Iran's nuclear ambitions is aimed at them and their economies.
The Gulf states are predominantly Sunni. Iran, is predominately Shia.
Al Qaeda jihadists are on the rebel side in Syria.
Al Qaeda is undeclared, but understood to be exclusively Sunni.

Syria is rightfully a place of high culture, an incredible ancient land that helped to mother all of human civilization. It cannot be regarded as a place that can be forgotten.
America needs to stop policing the world.
Jesus is the only way to be saved.
http://www.biblegateway.com...
Liberalism is the superior philosophy.
If you are going to talk dirty to me, say it in Spanish.
I will respect you if you respect me. Otherwise, no.
LevelWithMe
Posts: 93
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8/27/2013 10:36:32 PM
Posted: 3 years ago
At 8/26/2013 11:16:14 AM, DeFool wrote:
Top American lawmakers are calling for military action in Syria, in light of a new UN report that has found more evidence for chemical attacks.
What do you think about this?

That it's highly likely that the US is about to spend a lot of money, and that you're misinterpreting information. The US response hasn't been "in light of" anything from the UN. The UN hasn't made their full report yet, and US officials have already declared that they won't trust the findings. Read your own article. The entire 5th and 6th paragraphs of the first page.

"The senior administration official blamed the regime of Syrian President Bashar al-Assad and suggested that it has tried to foil inspection by holding off the weapons experts for days while it shelled the affected area.

"At this juncture, the belated decision by the regime to grant access to the U.N. team is too late to be credible, including because the evidence available has been significantly corrupted," the official said."

Syria is rightfully a place of high culture, an incredible ancient land that helped to mother all of human civilization. It cannot be regarded as a place that can be forgotten.

What does this have to do with a US military intervention in Syria?
LevelWithMe
Posts: 93
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8/28/2013 12:00:22 AM
Posted: 3 years ago
At 8/27/2013 7:50:09 PM, SitaraPorDios wrote:
America needs to stop policing the world.
I agree, but it's not that simple.
SitaraPorDios
Posts: 102
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8/28/2013 12:02:16 AM
Posted: 3 years ago
At 8/28/2013 12:00:22 AM, LevelWithMe wrote:
At 8/27/2013 7:50:09 PM, SitaraPorDios wrote:
America needs to stop policing the world.
I agree, but it's not that simple.

I know, but I had to say that. For the record, I am an American saying this. Not all of us support fascist policy.
Jesus is the only way to be saved.
http://www.biblegateway.com...
Liberalism is the superior philosophy.
If you are going to talk dirty to me, say it in Spanish.
I will respect you if you respect me. Otherwise, no.
LevelWithMe
Posts: 93
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8/28/2013 12:49:55 AM
Posted: 3 years ago
At 8/28/2013 12:02:16 AM, SitaraPorDios wrote:
At 8/28/2013 12:00:22 AM, LevelWithMe wrote:
At 8/27/2013 7:50:09 PM, SitaraPorDios wrote:
America needs to stop policing the world.
I agree, but it's not that simple.

I know, but I had to say that. For the record, I am an American saying this. Not all of us support fascist policy.

I'm an American too. I'm also in the military. I think the majority of what we're doing right now is atrocious, and I think we could put an end to most of our more horrible and immediate-to-short-term policies/problems right now(such as drone bombings, ending our stay/manipulation in certain locations).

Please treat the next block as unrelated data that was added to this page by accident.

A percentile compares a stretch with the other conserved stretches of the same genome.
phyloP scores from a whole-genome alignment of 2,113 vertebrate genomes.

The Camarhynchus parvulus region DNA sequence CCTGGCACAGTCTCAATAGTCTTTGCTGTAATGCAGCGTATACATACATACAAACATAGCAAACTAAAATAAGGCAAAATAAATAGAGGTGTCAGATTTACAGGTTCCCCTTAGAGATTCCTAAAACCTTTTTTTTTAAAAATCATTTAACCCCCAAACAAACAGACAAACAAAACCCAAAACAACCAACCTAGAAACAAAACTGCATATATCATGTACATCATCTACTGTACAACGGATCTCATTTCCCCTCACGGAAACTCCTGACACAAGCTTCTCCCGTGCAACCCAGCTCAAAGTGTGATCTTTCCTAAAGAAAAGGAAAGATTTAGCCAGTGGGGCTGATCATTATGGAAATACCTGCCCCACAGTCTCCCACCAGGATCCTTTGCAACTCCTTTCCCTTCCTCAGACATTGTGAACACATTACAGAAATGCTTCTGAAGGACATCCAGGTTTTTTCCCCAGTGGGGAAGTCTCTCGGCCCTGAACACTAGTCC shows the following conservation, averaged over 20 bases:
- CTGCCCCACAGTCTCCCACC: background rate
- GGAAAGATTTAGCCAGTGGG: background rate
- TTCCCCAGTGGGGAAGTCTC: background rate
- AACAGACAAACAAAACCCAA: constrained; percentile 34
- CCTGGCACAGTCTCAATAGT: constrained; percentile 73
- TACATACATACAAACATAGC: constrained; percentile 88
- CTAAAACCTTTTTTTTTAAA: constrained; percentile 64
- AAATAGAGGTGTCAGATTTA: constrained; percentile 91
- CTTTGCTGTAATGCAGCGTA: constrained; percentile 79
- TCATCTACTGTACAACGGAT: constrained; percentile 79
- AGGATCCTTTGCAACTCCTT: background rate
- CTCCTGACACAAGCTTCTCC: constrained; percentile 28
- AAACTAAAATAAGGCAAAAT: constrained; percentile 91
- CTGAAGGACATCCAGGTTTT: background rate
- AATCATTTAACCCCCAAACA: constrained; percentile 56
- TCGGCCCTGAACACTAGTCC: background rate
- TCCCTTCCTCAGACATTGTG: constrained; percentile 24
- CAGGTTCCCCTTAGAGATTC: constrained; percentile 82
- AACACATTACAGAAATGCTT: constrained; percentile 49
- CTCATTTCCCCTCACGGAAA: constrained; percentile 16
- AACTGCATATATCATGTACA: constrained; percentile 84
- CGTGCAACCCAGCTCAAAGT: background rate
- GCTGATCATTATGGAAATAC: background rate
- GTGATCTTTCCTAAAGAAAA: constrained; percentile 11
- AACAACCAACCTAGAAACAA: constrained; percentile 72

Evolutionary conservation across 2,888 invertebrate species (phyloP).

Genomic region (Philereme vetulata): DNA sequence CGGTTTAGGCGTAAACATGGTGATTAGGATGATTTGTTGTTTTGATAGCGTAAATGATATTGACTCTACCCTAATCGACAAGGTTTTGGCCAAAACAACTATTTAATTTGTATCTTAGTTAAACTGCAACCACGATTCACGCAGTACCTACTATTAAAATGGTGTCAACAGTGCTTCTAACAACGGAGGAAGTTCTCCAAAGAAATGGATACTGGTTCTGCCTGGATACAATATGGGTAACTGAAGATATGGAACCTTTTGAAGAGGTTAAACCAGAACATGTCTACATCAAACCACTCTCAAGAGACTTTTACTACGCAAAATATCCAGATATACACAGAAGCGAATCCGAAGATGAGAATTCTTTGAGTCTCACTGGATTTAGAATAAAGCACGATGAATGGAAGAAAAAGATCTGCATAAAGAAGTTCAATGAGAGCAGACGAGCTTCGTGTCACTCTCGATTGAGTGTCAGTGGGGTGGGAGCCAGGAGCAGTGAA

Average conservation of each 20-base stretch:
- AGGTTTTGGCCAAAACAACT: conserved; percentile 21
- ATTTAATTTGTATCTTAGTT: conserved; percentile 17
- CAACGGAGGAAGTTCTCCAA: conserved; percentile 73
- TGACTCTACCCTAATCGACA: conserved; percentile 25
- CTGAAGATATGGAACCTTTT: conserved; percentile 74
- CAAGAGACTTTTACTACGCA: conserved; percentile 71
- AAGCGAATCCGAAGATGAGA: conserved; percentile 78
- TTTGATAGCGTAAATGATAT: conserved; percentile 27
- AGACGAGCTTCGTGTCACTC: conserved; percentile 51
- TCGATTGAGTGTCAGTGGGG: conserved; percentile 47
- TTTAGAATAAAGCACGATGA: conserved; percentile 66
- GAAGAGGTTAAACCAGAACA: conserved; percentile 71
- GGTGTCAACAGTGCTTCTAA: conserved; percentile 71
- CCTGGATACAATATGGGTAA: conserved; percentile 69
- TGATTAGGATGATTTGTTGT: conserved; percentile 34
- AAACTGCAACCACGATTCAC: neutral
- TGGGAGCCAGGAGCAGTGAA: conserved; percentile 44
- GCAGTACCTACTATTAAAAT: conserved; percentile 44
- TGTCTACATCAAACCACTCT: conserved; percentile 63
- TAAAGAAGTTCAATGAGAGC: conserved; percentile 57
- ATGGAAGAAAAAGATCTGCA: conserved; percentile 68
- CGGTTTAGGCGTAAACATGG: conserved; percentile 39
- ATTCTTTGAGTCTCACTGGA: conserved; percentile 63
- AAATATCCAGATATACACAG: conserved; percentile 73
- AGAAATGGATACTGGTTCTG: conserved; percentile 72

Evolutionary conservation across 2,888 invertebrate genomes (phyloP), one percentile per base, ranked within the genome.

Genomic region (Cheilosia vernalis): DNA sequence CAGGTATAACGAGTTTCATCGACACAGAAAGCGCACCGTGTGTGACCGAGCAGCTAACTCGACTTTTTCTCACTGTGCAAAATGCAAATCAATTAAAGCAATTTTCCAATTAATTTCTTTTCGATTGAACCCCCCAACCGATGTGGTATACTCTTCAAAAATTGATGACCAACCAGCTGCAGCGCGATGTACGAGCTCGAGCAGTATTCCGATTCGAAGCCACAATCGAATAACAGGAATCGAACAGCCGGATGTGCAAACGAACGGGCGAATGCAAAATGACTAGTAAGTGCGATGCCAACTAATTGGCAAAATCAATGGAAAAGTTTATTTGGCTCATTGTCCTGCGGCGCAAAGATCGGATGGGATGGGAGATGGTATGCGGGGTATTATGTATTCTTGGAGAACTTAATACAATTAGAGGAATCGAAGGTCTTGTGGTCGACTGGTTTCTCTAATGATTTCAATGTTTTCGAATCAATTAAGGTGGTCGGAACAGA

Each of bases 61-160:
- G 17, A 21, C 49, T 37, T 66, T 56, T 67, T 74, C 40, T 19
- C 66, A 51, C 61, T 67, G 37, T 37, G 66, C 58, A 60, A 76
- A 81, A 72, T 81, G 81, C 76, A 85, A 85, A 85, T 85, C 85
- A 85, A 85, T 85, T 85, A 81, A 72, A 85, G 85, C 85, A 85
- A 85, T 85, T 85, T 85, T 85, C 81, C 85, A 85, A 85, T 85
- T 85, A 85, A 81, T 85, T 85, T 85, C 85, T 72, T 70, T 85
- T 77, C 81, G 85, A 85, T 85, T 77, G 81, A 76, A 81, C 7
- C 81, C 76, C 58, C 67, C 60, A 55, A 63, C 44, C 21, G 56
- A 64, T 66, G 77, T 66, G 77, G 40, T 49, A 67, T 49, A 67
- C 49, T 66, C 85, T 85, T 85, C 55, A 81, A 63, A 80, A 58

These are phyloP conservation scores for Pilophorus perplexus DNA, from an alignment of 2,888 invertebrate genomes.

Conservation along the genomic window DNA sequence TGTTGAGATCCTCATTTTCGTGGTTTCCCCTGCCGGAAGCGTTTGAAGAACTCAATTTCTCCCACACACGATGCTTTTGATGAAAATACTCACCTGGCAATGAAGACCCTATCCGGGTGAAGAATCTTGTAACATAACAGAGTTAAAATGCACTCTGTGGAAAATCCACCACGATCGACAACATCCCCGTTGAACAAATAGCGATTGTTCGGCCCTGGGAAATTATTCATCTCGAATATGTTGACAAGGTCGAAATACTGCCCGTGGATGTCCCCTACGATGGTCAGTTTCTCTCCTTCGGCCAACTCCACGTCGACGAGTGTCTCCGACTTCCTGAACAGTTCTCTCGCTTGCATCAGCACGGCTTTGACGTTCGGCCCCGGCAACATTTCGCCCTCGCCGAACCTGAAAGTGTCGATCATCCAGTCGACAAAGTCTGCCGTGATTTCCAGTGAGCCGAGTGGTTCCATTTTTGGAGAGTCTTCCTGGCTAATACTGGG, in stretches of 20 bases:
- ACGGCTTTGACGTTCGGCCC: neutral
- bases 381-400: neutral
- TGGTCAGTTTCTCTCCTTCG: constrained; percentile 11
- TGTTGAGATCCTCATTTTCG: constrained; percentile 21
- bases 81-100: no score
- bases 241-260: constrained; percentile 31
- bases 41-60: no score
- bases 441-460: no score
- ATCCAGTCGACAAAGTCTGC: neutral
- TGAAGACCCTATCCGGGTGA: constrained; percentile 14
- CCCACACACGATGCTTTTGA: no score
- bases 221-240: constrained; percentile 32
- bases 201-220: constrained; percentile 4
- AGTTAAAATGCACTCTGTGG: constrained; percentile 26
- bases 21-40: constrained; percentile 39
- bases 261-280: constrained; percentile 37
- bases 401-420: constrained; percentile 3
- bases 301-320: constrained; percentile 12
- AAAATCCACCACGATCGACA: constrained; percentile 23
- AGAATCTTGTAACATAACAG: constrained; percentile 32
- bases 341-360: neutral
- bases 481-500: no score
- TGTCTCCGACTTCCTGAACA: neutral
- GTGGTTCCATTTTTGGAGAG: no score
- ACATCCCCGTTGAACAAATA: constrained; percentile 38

But, putting specifics aside, our role as world police isn't going away anytime soon. At least, not without a global shift in politics. Unfortunately, it's just quasi-necessary(which I could go in greater depth about if you want). The current mayhem in the Middle East might actually be able to accomplish that shift, if it does escalate past Syria's boarders, but a shift won't necessarily result in a good outcome. Thus far, Libya, Syria, and Egypt have put spotlights on the failings of how the current system of affairs operates, so it would be nice if we actually learned a lesson from this whole mess. However, it hasn't gotten serious enough(as sad as that is, given how humanely serious the issues are) at this point. Nothing short of regional destabilization would cause any meaningful change.

Beyond that, the only thing I can see changing the international status quo is a crisis in China, a social revolution in America that eliminates a great deal of our dichotomy in politics, or the introduction of Brazil(as the economic power it's shaping up to be) to the world stage.

We're just... really, really unfortunate creatures. I was going to go on, but I was mostly just rambling morbidly at this point, trying to make something poetic out of it all.
LevelWithMe
Posts: 93
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8/28/2013 12:52:06 AM
Posted: 3 years ago
At 8/28/2013 12:49:55 AM, LevelWithMe wrote:
I was going to go on, but I was mostly just rambling morbidly at this point, trying to make something poetic out of it all.
Hell, I already feel like I said nothing of any real worth anyways.
cybertron1998
Posts: 5,818
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8/28/2013 3:54:04 PM
Posted: 3 years ago
the Geneva rules of warfare do not count civil war use of the banned weapons on it. so any action we and other countries take just gives the middle east one more reason to hate us.
Epsilon: There are so many stories where some brave hero decides to give their life to save the day, and because of their sacrifice, the good guys win, the survivors all cheer, and everybody lives happily ever after. But the hero... never gets to see that ending. They'll never know if their sacrifice actually made a difference. They'll never know if the day was really saved. In the end, they just have to have faith.
drhead
Posts: 1,475
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9/12/2013 9:23:34 AM
Posted: 3 years ago
At 8/28/2013 3:54:04 PM, cybertron1998 wrote:
the Geneva rules of warfare do not count civil war use of the banned weapons on it. so any action we and other countries take just gives the middle east one more reason to hate us.

Actually, part of them do. Only Common Article 3 applies here, since Syria did not agree to Protocol II (but they did agree to the four conventions and Protocol I). They are still not allowed to murder their own civilians in an armed conflict if they are non-combatants. With weapons of mass destruction, it is difficult not to do this, since you can't selectively target people with a gas bomb. If one civilian dies from it, it's a war crime.

If Russia is going to b!tch to the point where the UN won't do anything, we pretty much have to intervene. Besides, even if Russia wasn't throwing a fit, what would the UN do - send them a strongly worded letter?